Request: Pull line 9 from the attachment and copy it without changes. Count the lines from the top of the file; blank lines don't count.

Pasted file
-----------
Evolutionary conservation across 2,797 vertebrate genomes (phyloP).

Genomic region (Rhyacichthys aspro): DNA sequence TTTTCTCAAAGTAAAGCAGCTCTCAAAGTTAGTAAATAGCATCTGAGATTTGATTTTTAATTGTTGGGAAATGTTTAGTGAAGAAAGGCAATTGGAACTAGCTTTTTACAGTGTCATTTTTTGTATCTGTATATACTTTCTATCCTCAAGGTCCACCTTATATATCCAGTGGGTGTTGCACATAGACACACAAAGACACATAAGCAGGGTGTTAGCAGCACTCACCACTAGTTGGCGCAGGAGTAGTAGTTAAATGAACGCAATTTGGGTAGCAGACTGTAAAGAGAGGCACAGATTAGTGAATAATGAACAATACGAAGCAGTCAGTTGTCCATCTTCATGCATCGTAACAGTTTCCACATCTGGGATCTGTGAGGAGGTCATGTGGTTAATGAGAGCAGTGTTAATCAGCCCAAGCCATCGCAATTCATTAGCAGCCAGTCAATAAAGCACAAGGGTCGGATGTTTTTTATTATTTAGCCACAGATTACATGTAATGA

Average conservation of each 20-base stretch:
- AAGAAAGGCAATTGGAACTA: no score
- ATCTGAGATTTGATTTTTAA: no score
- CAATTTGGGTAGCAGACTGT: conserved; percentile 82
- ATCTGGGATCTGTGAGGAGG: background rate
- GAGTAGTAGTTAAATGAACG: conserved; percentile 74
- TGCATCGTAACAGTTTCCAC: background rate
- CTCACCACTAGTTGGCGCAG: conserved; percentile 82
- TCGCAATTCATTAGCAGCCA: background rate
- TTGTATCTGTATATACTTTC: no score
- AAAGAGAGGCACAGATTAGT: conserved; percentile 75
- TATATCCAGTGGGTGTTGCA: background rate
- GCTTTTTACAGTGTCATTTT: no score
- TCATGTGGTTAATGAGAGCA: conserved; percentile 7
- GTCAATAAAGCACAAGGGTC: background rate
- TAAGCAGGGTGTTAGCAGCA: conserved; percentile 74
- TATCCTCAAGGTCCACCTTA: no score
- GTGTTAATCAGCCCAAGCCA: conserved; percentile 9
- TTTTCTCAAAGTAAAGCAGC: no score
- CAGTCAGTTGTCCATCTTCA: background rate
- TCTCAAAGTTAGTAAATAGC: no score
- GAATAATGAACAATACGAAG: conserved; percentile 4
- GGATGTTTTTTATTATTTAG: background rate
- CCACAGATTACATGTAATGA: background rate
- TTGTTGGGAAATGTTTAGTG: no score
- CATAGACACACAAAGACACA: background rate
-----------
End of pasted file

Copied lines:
- TGCATCGTAACAGTTTCCAC: background rate